So, what do you do?

Working at an academic medical center, the physicians in my division are continuously conducting clinical research to ultimately improve the lives of their patients. As a clinical research coordinator, I am responsible for facilitating all of this research. Coordinators are intimately involved in all phases of research, which can broadly be categorized in the following steps:

  1. Identify a question and develop a hypothesis
  2. Design the study and assess feasibility
  3. Gain approval for the study from the Institutional Review Board (IRB)
  4. Collect data (i.e. survey patients, review medical records, collect blood samples, etc.)
  5. Analyze and interpret data
  6. Publish and present findings

What does a typical day or (if there isn’t a typical day) week look like for you?

With every unique research question comes different responsibilities and methods for conducting that research, meaning every day is different depending on the studies I am working on at the time. Some days, I am in our clinics recruiting patients for our various studies. Other days, I am in the office designing data collection forms, auditing clinical data sets, reviewing electronic medical records, conducting statistical analyses, and writing manuscripts. Almost every day I can expect a meeting with clinicians and/or research staff to discuss the current state of a study, issues we are facing, and ideas for study advancement.

What are the most important skills/ experience when it comes to succeeding in your role?

Flexibility – It isn’t feasible to train research coordinators in every skill they will need for success simply because new, unexpected responsibilities arise every day. Consequently, successful research coordinators need to be quick learners. For example, clinical research naturally requires a strong understanding of medical jargon and statistical methods. This doesn’t necessarily mean one needs to have full knowledge of medical terminology and high-level stats going into the job, but one should at least be flexible enough to self-learn these necessary skills.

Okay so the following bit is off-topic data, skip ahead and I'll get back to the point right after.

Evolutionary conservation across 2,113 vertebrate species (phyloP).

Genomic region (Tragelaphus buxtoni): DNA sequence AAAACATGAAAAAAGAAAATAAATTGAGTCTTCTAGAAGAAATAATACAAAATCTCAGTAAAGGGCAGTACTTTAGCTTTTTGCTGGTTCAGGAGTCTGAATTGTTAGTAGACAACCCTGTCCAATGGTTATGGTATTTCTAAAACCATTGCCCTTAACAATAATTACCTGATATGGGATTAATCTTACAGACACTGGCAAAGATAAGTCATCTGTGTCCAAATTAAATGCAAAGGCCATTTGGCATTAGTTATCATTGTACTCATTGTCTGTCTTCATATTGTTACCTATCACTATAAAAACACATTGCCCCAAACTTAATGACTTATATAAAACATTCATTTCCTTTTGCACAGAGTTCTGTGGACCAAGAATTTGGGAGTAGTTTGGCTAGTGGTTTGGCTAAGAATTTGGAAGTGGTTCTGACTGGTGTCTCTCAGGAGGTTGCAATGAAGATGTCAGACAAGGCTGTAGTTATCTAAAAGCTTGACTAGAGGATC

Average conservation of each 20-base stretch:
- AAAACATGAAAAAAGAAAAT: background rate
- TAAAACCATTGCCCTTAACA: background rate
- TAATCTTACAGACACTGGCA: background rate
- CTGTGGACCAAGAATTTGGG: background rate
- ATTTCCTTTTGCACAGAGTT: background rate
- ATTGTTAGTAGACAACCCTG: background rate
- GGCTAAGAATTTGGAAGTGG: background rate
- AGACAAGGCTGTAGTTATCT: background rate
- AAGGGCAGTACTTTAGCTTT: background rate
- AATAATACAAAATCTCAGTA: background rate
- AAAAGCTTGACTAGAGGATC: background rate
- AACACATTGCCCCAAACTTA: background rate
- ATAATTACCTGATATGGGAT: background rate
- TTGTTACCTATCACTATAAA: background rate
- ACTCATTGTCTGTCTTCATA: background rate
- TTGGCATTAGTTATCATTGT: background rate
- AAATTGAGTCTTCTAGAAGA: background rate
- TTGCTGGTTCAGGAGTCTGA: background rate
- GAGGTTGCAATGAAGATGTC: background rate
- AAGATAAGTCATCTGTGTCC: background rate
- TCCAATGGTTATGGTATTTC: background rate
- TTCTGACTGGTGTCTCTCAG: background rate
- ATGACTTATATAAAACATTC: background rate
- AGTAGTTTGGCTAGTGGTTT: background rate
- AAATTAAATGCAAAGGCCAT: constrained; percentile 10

Patience – I probably struggle with this most… Research regularly takes prolonged periods of time to complete. This can be due to unforeseen problems with study design, difficulty recruiting patients, or delayed peer-reviews of manuscripts. Translating research findings to standard of care for patients can sometimes take years.

What’s the best part of your job?

The autonomy I have is by far the best part of my job. Going into this role, I mistakenly assumed that I would be assigned daily tasks and that I would be expected to report to my supervisors regularly. This certainly is not the case, as my supervisors rely on me to prioritize my own responsibilities. With this independence, I have gained critical professional skills in decision-making, leading meetings, and delegating tasks to large teams.

What’s the not-so-best part of your job?

Working on dozens of projects with several different physicians and research personnel can seem overwhelming at times. Not everything can be completed all at once. Fortunately for me, the teams I work with are understanding of my limited availability.

What’s a typical compensation range for someone in this role?

For entry-level and early-career clinical research coordinators, I would estimate between $40,000 and $60,000 per year. This varies by institution and years of experience.

What are 1-2 pieces of advice someone in breaking into this kind of job would need to know?

There is a lot of competition for clinical research positions, especially right out of college. Many college graduates are vying for clinical research jobs to better prepare them for higher education in healthcare someday. With this in mind, it is important to apply to as many openings as you can. Don’t limit yourself to research positions only in one or two specific fields. There’s a good chance that you will grow passionate about your research regardless of your prior interest or exposure. Apply a lot and apply early!

What should people know about your job or industry?

As mentioned before, working as a clinical research coordinator will instill lifelong lessons that can easily be translated into other fields. Whether you plan on pursuing research in your future or not, the skills gained while conducting research are powerful and unique for any career.

What do you eat for breakfast, and what do you wish you could eat for breakfast?

I eat a sad, sugar-free protein bar for breakfast… I wish I could eat a bacon, egg, and cheese bagel every day.

Nora Philbin

Nora is a co-founder of Happy Spectacular, which she still can't really believe, and she's on a lifelong quest for the world's best cheeseburger (applicants accepted).